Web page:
Celtics-Raptors Live: Jonas Valanciunas, Raps Dominate Inside, Hand Brad Stevens 93-87 Loss in Debut

by NESN Staff

October 30, 2013

Courtney LeeFinal, Raptors 93-87: The Brad Stevens era did not begin with a bang.

A strong first quarter and an encouraging stretch in the middle of the second half were not enough to make up for a putrid second quarter and poor execution in the closing minutes for the Celtics. Despite getting 25 points from Jeff Green, the Celtics dropped their season opener in Toronto.

Kris Humphries posted eight points and nine rebounds in a promising performance off the bench, but the Celtics as a whole were outmatched down low. The Raptors won the rebounding battle 48-33 and the offensive rebounding battle 19-7.

Jonas Valanciunas and Tyler Hansbrough both cracked double figures in rebounding for the Raptors, while Rudy Gay led the winners in scoring with 19 points.

The Celtics will pass through customs and rest for a day before their home opener Friday against Milwaukee.

Fourth quarter, :29.1, Raptors 92-85: Lack of execution down the stretch doomed the Celtics. Even in the final minute, they had a chance when they sent Kyle Lowry to the line and Lowry missed his free throws. But the Raptors gobbled up the rebound, forcing the Celtics to foul again. That all but wraps this thing up.

Fourth quarter, 2:32, Raptors 90-80: For a long time, the Raptors have been highly desirous that Rudy Gay and DeMar DeRozan would one day exhibit their full, ridiculous potential.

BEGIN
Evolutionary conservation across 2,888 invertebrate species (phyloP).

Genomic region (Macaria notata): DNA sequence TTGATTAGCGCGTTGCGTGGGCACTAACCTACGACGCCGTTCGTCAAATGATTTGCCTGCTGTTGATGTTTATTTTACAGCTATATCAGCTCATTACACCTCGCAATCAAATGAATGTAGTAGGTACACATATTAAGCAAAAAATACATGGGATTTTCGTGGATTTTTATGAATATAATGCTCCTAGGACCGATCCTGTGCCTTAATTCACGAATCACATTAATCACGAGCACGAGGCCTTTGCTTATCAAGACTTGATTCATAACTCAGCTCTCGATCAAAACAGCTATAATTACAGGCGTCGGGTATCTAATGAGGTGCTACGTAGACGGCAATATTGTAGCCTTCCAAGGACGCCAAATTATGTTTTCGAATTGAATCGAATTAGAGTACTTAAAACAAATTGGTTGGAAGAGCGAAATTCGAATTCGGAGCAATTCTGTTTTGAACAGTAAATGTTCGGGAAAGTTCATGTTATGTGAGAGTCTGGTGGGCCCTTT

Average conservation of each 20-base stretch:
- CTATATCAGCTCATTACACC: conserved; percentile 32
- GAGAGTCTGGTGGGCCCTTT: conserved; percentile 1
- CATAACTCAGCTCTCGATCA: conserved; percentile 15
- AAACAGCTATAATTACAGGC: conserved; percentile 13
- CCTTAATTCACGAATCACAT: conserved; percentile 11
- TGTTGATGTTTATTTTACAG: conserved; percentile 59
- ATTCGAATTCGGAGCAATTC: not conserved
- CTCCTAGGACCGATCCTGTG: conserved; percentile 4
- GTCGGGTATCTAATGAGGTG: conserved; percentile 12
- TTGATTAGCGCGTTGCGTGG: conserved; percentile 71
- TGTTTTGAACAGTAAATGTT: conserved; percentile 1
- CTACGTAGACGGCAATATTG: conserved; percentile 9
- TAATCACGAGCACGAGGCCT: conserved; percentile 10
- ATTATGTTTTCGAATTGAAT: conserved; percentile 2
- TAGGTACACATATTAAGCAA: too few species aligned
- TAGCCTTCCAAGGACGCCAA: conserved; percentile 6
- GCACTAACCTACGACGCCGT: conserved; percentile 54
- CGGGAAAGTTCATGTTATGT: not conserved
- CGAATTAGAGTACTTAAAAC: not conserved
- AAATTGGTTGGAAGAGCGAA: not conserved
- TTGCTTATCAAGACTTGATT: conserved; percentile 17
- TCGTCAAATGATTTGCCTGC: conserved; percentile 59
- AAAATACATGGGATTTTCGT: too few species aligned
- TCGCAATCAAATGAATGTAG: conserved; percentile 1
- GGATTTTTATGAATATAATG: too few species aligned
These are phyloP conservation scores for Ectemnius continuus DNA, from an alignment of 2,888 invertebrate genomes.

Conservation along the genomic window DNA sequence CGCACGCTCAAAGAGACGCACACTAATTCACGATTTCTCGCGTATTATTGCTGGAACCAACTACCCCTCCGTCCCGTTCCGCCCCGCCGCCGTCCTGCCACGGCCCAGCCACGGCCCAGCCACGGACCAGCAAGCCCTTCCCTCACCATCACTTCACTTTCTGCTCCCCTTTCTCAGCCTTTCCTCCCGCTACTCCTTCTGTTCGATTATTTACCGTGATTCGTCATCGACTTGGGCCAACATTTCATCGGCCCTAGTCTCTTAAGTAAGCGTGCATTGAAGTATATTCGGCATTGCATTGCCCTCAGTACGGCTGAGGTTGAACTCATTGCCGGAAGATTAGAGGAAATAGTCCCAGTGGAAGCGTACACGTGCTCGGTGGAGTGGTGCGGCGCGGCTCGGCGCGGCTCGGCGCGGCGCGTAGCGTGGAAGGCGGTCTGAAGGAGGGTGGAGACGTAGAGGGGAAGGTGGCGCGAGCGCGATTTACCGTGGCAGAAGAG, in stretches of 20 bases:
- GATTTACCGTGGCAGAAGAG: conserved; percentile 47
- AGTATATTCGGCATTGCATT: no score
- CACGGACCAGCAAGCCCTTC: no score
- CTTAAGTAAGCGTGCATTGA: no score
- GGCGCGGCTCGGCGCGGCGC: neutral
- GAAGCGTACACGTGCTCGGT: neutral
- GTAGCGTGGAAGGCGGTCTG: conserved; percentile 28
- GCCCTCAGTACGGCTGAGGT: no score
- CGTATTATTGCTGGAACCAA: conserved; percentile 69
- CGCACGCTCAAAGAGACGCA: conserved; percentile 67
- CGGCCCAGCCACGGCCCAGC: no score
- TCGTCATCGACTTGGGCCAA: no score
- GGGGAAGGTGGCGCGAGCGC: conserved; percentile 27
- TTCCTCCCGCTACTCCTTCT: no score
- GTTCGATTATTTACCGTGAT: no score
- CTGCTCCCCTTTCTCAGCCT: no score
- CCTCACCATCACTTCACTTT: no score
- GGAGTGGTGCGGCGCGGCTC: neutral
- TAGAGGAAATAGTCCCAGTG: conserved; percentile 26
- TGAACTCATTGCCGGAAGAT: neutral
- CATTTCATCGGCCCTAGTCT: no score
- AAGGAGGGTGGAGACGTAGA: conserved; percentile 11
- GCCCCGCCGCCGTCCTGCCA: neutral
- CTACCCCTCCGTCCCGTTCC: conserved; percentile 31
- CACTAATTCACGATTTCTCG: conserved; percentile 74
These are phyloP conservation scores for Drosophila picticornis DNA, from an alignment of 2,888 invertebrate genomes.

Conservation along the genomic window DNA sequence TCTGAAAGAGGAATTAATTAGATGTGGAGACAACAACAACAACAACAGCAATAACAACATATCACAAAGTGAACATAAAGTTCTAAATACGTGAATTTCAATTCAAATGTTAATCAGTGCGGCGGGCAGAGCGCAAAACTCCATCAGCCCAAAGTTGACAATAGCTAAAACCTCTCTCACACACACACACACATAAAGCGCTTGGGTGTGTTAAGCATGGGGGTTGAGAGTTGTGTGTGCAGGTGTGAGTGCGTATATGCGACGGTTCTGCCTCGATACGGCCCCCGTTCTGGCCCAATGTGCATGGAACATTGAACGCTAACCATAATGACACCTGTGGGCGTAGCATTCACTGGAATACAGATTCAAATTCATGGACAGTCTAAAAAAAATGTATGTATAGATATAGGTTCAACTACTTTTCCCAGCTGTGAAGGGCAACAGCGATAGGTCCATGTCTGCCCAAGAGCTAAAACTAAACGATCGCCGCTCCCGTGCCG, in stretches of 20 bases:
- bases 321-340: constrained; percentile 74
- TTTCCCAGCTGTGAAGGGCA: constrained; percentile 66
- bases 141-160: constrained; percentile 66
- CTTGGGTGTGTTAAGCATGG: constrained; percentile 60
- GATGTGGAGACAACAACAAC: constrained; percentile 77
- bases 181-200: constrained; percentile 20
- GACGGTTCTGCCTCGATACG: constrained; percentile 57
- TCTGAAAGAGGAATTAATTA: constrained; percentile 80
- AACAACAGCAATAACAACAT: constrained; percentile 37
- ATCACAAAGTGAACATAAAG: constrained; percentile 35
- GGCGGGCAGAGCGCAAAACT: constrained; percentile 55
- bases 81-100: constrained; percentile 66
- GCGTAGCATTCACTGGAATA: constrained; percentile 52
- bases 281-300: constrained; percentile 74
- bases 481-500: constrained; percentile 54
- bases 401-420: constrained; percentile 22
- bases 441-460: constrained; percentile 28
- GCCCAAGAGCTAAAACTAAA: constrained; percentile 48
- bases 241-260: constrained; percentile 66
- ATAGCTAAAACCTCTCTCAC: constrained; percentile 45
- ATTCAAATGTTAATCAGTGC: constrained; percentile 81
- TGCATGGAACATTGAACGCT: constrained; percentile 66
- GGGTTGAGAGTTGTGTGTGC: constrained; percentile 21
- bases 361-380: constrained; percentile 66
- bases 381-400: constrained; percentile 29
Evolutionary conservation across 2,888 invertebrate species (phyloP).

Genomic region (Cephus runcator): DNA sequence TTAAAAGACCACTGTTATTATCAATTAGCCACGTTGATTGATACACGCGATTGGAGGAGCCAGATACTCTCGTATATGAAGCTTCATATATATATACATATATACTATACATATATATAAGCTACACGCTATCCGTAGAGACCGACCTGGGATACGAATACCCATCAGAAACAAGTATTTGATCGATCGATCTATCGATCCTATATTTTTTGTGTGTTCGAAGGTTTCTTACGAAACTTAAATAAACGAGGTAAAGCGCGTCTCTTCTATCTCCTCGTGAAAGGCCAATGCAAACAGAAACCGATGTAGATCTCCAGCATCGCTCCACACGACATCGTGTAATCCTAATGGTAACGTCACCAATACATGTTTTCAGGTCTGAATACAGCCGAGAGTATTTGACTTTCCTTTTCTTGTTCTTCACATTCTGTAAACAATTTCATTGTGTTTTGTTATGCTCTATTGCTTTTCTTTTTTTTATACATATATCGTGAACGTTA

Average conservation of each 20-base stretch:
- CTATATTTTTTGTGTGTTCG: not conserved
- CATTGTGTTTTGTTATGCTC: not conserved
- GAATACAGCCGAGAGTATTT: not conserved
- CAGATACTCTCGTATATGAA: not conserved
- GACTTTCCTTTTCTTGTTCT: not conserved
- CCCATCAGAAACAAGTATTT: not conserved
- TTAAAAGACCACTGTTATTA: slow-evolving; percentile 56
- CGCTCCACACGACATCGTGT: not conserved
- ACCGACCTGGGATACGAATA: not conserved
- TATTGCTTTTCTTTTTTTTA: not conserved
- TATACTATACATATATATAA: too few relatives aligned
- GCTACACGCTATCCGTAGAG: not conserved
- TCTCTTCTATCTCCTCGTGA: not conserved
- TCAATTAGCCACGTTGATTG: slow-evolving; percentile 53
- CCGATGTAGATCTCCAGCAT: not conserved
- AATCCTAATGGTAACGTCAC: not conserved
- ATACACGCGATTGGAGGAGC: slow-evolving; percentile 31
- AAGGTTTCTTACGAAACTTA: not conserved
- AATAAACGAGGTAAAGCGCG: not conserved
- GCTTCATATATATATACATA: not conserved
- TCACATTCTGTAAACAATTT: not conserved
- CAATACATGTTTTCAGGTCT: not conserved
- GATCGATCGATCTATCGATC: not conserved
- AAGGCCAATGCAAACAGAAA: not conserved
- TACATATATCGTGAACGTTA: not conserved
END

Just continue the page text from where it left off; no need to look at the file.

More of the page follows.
They’re doing a pretty good job of it now, hitting back-to-back fadeaway jumpers to extend Toronto’s lead to double digits.

Fourth quarter, 4:27, Raptors 84-78: Things are unraveling quickly for the Celtics. Rudy Gay drew Lee on a mismatch and didn’t waste any time firing and making an easy 15-footer over the shorter defender.

Fourth quarter, 5:59, Raptors 82-78: OK, let me see if I can get this straight …

Courtney Lee made a nice play to pick the ball off on Toronto’s offensive end. He then missed the layup. Jordan Crawford, trailing the play, got the rebound — and also missed the layup.

After the ball bounced around a little, Lee regained control of the ball. He then stepped out of bounds.


It’s cool, though, because it wouldn’t have hurt as long as Amir Johnson didn’t hit a deep three at the other end. Oh, wait, He did.


Fourth quarter, 8:39, Celtics 76-75: After Brandon Bass bullied into the lane, pump-faked and drew a trip to the foul line, Gerald Wallace and Jeff Green converged on Bass near the circle.

Those three represent the young veteran leadership the Celtics will need to keep this year from being a complete embarrassment. They’re doing a good job of avoiding that in this game, too.

The Celtics have battled back to take the lead the fourth quarter after looking mostly lost for quarters two and three. The lineup of Bass, Wallace, Green, Humphries and Crawford may look odd, but it’s working as well as anything else Stevens has tried so far.

End of third quarter, Raptors 71-69: The new delay-of-game rule strikes again.

The Celtics (and the rest of the NBA) were plagued by the league’s new, stricter delay of game rule. Redirecting the ball intentionally after it goes through the hoop is a no-no, and the Celtics learned that the hard way in preseason.

It struck again at a bad time for the Celtics. After Jeff Green drained a corner three — the Celtics’ first 3-pointer of the game — Bass accidentally caught the ball after he was bumped under the basket by D.J. Augustin. Still, it did not interrupt the Celtics’ momentum. Bass was able to redeem himself by stuffing home Jordan Crawford’s missed layup at the end of the third quarter to pull Boston within two points.

Kris Humphries played some of the best ball of any Celtics big man in the third quarter, scoring five points and nabbing four rebounds as the Celtics outscored the Raptors in the frame 34-22.